A group of devoted Roman Catholics were crucified in the Philippines to mark Good Friday. This tradition takes place every Easter annually and sees a number of believers nailed to wooden crosses as they reenact the suffering of Jesus Christ even though the church does not agree with any of it.
58 year old Ruben Enaje, has been nailed to a cross every year on Good Friday for the last 30 years in front of foreign and local tourists in San Pedro Cutud village in Pampanga province. This year is his 33rd time being nailed on a cross. Enaje takes on the role of Jesus Christ, portraying his death at the mock Calvary.
Actors drove four-inch nails through both his hands and feet and then went on to lift him on a wooden cross for five minutes.
Talking to reporters, Enaje revealed that he continues the tradition to remind the world about the plight of Jesus Christ and it’s the only way he finds solace. He said, “More than penance, this is a solace for me. I feel relieved and happy after every crucifixion because I know that I said my prayers in the best way I can.
As I carry the cross and be nailed on it, all I do is keep praying, ask for forgiveness and give thanks for all the blessings I have received for the whole year, and ask for another bountiful year.”
Enaje further said that even though he has put his body up for the last three decades, he cannot handle the pain much more and wants to stop after next year’s Easter. He said, “I am turning 59 years old this coming July. I am getting old and my body can barely handle the physical pain of my penance.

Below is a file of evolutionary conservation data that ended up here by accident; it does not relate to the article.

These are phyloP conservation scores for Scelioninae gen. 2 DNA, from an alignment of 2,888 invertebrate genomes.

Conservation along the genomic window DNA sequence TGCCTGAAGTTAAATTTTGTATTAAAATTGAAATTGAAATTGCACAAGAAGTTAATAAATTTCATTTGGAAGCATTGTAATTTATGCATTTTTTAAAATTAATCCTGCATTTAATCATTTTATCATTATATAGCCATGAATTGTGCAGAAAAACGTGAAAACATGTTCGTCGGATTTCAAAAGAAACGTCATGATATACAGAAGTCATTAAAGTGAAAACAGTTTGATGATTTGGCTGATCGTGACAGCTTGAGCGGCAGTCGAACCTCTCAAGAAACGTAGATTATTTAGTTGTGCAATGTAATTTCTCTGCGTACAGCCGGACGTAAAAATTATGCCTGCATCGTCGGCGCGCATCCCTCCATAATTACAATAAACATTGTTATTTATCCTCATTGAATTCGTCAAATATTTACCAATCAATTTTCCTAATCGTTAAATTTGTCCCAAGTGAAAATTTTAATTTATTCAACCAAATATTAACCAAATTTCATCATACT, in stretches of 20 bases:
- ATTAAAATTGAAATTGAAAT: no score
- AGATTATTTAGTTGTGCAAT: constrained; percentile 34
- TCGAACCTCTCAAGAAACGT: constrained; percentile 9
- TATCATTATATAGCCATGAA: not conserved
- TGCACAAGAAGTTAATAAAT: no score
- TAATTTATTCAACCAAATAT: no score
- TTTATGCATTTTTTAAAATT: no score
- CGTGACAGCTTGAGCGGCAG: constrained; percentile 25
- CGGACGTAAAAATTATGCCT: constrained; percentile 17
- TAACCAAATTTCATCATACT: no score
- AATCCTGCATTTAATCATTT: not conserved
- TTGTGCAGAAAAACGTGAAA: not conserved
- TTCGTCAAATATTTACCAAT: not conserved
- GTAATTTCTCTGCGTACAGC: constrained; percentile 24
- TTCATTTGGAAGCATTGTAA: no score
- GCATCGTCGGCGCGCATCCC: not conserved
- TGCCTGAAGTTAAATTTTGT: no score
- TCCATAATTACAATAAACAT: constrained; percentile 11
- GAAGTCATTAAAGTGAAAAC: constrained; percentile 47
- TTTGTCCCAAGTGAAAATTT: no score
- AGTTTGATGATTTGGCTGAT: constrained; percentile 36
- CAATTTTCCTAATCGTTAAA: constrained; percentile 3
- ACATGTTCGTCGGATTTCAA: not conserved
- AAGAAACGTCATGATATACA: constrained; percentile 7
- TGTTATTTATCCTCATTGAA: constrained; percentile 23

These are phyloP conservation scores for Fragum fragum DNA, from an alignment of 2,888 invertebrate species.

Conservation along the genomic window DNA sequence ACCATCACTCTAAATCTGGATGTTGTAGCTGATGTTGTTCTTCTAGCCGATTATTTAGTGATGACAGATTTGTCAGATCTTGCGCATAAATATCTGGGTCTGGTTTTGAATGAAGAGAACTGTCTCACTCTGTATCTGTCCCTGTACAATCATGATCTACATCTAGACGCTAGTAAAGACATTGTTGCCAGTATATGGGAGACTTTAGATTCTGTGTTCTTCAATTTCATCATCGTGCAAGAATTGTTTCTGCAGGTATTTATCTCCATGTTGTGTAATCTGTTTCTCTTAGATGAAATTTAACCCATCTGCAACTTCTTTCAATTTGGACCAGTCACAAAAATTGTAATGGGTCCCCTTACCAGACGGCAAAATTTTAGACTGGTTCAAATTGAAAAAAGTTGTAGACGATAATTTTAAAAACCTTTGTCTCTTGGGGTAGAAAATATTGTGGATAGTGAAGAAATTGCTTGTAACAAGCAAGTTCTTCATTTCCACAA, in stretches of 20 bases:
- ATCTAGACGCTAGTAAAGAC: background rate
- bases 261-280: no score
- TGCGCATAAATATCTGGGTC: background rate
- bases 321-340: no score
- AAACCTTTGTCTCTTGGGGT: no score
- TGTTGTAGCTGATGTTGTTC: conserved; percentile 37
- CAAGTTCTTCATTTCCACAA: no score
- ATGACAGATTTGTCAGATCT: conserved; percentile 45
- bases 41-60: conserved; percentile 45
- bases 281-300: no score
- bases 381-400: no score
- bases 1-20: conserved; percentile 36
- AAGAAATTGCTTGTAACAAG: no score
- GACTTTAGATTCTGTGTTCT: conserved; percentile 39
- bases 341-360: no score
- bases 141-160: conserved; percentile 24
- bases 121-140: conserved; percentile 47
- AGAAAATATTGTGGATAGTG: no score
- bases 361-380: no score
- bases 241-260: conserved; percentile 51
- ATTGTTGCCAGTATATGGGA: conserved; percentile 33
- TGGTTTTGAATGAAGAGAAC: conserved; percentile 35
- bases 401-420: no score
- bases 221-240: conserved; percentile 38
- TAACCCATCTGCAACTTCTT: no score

But I have to consider our village officials. They told me that they still cannot find somebody who can replace me for the role of ‘Kristo’. Hopefully we can find my replacement soon because as much as I want to do this, I cannot promise until when my body can take the physical pain.”
A total of nine people in three separate crucifixion sites took part in the extreme Catholic penitence. Dozens of others walked barefoot in the scorching heat as they whipped themselves and carried the large crosses.
Some of the men, wore red robes with their faces covered and hands tied to the crosses, walked for hours along a highway around 50 miles from the capital city of Manila. Others who take part, used bamboo flails to slash their backs.